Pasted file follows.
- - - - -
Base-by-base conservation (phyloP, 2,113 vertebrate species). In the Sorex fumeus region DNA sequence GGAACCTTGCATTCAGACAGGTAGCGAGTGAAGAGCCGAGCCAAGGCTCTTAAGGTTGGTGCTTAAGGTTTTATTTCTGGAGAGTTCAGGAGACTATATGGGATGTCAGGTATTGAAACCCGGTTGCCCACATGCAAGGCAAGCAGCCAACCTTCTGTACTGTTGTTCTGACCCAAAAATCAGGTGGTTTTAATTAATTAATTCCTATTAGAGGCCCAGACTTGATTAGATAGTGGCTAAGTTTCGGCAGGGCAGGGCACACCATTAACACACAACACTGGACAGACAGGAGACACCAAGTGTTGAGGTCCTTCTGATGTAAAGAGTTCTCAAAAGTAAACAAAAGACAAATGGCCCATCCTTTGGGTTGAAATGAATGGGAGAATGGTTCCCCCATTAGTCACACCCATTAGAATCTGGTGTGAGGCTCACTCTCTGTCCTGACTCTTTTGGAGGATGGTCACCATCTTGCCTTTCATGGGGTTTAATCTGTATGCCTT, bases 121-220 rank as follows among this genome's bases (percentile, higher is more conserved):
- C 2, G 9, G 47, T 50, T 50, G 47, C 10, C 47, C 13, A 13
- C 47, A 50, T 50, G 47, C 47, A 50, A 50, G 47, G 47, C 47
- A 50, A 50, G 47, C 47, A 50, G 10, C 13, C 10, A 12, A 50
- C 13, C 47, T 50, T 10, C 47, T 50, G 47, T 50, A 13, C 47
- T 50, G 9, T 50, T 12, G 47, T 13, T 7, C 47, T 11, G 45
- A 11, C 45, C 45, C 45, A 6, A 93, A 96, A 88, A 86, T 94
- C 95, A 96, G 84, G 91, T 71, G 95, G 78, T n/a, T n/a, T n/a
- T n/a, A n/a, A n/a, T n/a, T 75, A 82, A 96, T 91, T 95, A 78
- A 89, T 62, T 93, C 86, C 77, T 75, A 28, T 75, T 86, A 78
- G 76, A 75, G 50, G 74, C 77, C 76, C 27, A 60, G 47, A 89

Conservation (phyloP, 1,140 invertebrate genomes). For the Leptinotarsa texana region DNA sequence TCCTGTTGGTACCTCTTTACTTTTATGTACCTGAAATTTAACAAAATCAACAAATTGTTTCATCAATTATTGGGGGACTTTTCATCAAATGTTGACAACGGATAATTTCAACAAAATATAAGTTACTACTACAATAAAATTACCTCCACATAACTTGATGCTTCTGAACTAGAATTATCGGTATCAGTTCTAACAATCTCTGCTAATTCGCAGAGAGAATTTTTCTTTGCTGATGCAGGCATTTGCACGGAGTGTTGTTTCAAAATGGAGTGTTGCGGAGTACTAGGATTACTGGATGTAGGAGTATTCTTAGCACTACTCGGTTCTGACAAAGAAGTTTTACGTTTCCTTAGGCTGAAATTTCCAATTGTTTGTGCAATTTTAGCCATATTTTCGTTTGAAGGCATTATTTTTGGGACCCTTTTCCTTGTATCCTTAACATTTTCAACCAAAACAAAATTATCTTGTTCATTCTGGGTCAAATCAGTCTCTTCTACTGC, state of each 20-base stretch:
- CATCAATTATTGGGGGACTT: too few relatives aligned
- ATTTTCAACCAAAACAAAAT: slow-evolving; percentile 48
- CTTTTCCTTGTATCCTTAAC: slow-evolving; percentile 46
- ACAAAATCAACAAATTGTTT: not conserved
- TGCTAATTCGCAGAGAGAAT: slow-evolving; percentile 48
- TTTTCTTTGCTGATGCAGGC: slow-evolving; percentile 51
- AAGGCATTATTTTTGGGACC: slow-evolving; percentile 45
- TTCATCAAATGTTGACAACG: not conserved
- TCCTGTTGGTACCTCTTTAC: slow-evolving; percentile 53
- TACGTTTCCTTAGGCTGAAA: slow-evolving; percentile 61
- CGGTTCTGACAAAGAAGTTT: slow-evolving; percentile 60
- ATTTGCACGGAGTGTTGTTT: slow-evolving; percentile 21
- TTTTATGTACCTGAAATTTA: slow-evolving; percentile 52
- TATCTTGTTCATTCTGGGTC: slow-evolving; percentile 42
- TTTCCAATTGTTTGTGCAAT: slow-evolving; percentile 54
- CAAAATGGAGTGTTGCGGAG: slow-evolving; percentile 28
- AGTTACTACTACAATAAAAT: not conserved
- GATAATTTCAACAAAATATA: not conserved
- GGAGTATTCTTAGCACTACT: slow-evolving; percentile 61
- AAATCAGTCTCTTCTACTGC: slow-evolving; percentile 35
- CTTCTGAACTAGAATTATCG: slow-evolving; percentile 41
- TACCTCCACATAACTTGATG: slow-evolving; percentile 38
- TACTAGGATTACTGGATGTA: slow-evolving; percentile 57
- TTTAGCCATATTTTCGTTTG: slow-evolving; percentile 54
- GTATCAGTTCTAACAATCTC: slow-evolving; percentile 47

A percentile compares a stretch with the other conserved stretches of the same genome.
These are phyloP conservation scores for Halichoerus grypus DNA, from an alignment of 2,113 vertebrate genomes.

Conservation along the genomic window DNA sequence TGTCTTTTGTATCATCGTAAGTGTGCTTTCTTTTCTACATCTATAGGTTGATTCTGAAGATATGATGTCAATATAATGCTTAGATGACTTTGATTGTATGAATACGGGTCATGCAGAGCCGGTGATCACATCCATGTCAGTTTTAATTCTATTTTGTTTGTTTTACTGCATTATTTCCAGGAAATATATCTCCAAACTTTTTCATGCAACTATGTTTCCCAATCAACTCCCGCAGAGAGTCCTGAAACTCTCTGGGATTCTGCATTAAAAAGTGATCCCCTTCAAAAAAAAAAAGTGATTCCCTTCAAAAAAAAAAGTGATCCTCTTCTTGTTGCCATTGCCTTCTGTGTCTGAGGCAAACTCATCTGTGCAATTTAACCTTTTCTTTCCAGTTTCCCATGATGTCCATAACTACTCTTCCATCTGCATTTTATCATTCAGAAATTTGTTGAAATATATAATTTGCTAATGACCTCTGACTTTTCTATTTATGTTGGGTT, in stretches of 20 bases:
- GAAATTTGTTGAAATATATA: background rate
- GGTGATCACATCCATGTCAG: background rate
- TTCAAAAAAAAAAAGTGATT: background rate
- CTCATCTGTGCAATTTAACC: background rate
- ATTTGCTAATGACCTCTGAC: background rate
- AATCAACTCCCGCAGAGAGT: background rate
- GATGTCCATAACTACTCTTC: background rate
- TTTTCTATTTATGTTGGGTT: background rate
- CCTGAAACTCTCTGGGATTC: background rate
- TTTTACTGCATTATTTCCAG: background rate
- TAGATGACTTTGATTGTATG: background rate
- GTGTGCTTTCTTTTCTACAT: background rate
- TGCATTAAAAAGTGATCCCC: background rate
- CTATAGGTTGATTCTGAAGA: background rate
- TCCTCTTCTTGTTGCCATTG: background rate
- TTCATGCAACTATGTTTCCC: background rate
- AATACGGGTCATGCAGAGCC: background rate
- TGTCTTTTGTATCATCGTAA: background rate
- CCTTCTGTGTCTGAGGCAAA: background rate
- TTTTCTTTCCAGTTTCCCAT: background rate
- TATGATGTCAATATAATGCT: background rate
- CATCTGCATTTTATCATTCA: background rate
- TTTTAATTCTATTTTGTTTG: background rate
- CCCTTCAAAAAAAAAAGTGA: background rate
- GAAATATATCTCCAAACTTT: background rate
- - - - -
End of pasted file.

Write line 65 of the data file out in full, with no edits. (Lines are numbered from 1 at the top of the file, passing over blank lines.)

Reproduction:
- GAAATATATCTCCAAACTTT: background rate